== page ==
Medieval Europeans ate ground mummies stolen from Egypt to treat headaches, swelling, and the plague

Why did people think cannibalism was good for their health? The answer offers a glimpse into the craziest corners of European history, at a time when Europeans were obsessed with Egyptian mummies.

The idea was originally fueled by the belief that crushed human remains could cure everything from bubonic plague to headaches.

Europeans ate mummy powder to try to cure common ailments


Europeans ate mummy powder to try to cure common ailmentsPhoto credit: SWNS: South West News Service

It was then carried by the macabre notions that Victorian people had about after-dinner entertainment.

The bandaged corpses of the ancient Egyptians fascinated people from the Middle Ages to the 19th century.

mummy craze

The belief that mummies could cure diseases drove people to eat for centuries tasted awful.

Mumia, the product made from mummified bodies, was a consumed medicinal substance since centuries of rich and poor, available in pharmaciesand created from the remains of mummies brought back to Europe from Egyptian tombs.

By the 12th century, pharmacists were using ground mummies for their otherworldly medicinal properties. Mummies were a prescribed medicine for the next 500 years.

In a world without antibiotics, doctors prescribed ground-up skulls, bones, and flesh to treat diseases headache to reduce swelling or cure the pest.

Not everyone was convinced. Guy de la Fontainea royal physician, doubted that mumia was a useful medicine and saw fake mummies made from dead peasants in Alexandria in 1564.

He realized that people could be deceived. They didn’t always consume actual ancient mummies.

But the forgeries illustrate an important point: there was a constant demand for dead flesh for use in medicine, and the supply of real Egyptian mummies could not meet it.

pharmacists and herbalists were still dispenses mummy drugs to the 18th century.

Mom’s medicine

Not all doctors thought dry old mummies were the best medicine. Some doctors believed that fresh flesh and blood had a vitality long dead lacked.

The claim to be fresh convinced even the noblest nobles best. Englands King Charles II took medicine made from human skulls after a seizure, and by 1909 physicians frequently used human skulls to treat neurological disorders.

For the royal and social elite, eating mummies seemed to be a must royally appropriate medicine , as doctors claimed, Mumia was made by pharaohs. Royalties ate royalties.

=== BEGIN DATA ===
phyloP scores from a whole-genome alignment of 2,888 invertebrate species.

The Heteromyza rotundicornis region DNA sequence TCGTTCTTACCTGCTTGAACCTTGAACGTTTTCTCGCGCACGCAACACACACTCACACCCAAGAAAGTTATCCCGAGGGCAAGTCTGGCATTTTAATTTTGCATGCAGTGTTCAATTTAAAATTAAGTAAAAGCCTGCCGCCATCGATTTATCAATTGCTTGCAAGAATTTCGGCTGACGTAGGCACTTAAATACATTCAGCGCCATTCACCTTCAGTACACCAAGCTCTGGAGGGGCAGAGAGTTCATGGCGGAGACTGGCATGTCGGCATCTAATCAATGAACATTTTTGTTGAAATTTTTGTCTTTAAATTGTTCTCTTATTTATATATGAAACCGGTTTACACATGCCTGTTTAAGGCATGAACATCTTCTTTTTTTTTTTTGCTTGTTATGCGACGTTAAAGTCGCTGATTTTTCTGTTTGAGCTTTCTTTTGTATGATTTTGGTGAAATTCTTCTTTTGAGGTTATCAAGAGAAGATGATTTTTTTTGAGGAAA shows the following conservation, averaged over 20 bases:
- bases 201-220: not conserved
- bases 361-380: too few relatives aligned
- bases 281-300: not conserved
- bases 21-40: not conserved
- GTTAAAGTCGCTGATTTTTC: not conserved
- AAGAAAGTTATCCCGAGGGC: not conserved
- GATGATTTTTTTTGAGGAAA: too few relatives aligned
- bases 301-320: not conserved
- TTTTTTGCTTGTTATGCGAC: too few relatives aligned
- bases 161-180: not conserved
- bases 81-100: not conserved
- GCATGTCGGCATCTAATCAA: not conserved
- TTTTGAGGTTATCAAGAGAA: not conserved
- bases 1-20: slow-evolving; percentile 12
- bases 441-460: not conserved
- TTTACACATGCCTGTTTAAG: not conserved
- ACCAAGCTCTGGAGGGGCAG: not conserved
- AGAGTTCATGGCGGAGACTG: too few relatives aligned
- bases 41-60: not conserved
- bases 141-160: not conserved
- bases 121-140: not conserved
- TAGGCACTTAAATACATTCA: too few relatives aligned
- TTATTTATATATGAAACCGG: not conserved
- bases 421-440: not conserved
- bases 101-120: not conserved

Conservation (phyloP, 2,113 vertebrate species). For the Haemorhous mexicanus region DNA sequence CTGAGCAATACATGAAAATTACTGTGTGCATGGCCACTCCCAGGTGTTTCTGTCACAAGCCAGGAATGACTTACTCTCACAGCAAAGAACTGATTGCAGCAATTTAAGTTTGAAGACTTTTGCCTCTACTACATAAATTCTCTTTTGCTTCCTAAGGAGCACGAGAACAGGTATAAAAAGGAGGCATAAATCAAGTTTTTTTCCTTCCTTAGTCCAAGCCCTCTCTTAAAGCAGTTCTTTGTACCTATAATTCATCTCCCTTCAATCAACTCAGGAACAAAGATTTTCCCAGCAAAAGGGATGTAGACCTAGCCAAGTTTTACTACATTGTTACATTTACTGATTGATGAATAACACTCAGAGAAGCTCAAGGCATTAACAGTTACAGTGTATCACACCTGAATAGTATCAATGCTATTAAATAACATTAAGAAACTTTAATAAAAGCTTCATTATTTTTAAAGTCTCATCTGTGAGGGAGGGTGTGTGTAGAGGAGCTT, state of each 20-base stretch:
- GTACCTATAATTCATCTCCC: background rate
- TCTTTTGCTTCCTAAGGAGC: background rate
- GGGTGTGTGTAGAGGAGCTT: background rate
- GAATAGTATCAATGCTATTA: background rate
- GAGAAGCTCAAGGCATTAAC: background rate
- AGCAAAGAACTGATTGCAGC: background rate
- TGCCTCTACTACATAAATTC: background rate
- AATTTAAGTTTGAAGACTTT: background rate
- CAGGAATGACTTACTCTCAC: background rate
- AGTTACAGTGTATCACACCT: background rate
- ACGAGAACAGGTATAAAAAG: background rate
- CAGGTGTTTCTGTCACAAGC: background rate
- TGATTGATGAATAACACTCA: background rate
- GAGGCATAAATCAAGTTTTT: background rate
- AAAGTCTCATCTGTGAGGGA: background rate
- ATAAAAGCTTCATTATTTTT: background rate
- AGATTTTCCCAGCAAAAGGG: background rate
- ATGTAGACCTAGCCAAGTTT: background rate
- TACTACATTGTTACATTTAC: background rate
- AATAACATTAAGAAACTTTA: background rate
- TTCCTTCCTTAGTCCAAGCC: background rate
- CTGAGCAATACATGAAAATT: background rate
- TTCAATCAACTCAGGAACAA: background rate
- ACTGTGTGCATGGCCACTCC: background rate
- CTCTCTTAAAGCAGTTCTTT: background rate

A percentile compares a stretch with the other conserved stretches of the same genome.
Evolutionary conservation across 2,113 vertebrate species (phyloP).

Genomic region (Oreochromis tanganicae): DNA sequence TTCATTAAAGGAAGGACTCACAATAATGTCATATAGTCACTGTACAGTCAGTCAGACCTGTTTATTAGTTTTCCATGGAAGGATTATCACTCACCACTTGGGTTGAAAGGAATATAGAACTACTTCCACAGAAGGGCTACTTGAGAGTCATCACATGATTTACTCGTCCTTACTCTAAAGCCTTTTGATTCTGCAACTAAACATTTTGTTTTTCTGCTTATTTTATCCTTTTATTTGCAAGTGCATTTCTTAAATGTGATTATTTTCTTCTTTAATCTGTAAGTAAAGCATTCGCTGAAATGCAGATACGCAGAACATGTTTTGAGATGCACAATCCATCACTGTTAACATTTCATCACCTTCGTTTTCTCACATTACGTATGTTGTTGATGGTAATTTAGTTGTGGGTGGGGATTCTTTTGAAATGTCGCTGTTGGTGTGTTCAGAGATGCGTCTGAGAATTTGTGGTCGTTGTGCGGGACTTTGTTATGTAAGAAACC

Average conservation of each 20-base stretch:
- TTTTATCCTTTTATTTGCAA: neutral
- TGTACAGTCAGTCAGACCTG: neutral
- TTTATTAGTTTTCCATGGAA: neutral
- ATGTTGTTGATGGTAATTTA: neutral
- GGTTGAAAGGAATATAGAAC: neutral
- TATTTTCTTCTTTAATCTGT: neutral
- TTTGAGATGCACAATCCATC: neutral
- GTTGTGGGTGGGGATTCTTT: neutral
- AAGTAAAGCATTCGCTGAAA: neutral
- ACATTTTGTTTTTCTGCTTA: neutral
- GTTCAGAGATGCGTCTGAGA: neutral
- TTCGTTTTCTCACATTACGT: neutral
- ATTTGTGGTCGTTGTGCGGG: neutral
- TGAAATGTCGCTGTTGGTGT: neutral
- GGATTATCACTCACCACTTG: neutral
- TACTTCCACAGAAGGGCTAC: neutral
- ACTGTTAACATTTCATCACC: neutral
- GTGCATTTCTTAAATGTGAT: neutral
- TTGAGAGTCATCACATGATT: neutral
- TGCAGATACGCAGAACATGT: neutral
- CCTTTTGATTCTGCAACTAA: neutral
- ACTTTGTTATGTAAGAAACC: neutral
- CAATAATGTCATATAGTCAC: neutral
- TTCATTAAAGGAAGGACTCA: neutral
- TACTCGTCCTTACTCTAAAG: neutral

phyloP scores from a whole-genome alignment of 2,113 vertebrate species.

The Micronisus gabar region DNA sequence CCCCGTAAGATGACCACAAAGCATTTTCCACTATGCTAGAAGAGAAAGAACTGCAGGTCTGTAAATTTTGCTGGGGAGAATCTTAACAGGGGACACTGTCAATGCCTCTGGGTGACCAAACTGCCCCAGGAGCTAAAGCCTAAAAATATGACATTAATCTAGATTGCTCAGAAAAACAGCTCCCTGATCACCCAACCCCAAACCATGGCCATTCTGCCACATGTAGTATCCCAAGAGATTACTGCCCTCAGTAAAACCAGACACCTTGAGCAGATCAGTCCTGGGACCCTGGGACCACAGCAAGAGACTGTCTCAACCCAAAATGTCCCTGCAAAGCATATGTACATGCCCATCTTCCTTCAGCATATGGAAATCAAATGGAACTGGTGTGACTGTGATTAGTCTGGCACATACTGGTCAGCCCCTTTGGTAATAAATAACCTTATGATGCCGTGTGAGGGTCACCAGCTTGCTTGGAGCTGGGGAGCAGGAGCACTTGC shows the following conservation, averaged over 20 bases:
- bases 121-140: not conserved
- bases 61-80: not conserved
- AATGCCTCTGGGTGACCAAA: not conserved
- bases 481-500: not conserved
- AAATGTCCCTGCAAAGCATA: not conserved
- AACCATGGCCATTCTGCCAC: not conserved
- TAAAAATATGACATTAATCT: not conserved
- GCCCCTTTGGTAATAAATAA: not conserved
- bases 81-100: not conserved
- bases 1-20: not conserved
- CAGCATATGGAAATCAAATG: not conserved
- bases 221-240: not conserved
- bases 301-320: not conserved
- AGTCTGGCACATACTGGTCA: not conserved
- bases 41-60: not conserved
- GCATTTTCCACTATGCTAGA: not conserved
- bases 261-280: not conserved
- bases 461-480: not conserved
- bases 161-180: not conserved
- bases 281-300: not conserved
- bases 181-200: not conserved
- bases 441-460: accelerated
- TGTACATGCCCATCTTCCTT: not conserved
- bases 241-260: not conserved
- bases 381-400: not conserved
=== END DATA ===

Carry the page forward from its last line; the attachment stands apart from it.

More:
Dinner, drinks and a show

By the 19th century, people no longer consumed mummies to cure disease, but the Victorians held “unpacking parties” where Egyptian corpses were unwrapped for entertainment at private parties.

Napoleons first expedition to Egypt in 1798 piqued European curiosity and allowed 19th-century travelers to bring whole mummies to Egypt back to Europe Bought From the street in Egypt.

Victorian instead private parties dedicated to unpacking the remains of ancient Egyptian mummies.

Early unpacking events had at least a semblance of medical legitimacy.

1834 the Surgeon Thomas Pettigrew unwrapped a mummy at the Royal College of Surgeons.

in his time autopsies and operations took place in public and this unboxing was just another public medical event.

Soon even the pretense of medical research was lost.

Mummies weren’t medical anymore, they were exciting. A host who could entertain an audience while unpacking was wealthy enough to own an actual mummy.

The thrill of seeing dried flesh and bones emerge as bandages unraveled meant that people flocked to these unwrapping works, whether in a private home or the theater of a learned society.

Strong drink meant The audience was loud and appreciative.

The curse of the mummy

By the early 20th century, the mummy unwrapping parties ended.

The macabre thrills seemed tasteless and that inevitable destruction of archaeological remains seemed unfortunate.

Then the discovery of Tutankhamun’s tomb fueled one insanity that shaped art deco Design in everything from the motifs of the doors in the Chrysler Building to the Shape of watches designed by Cartier.

The sudden death in 1923 of Lord Carnarvon, sponsor of Tutankhamun’s expedition, was of natural causes, but was soon ascribed to a new superstition – “the curse of the mummy“.

Modern mummies

In 2016, Egyptologist John J. Johnston hosted the first public unpacking a mummy since 1908.

Part art, part science, and part show, Johnston created an immersive recreation of what it was like to witness a Victorian unboxing.

It was as tasteless as possible, with everything from Bangles’ Walk Like an Egyptian playing out of loudspeakers to the visitors bragging about pure gin.

The mummy was just an actor wrapped in bandages, but the event was an intoxicating sensory mix.

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The fact that it took place at St Bart’s Hospital in London was a modern reminder that mummies traverse many realms of experience, from the medical to the macabre.

Today the black market of antiquities smuggling – including mummies – is a value $3 billion.

No reputable archaeologist would unwrap a mummy and no doctor would suggest eating one. But the allure of the mummy remains strong. They are still for sale, still being exploited and still a commodity.

This article was originally written for The conversation by Marcus Harmes, Professor of Pathways Education at the University of Southern Queensland.

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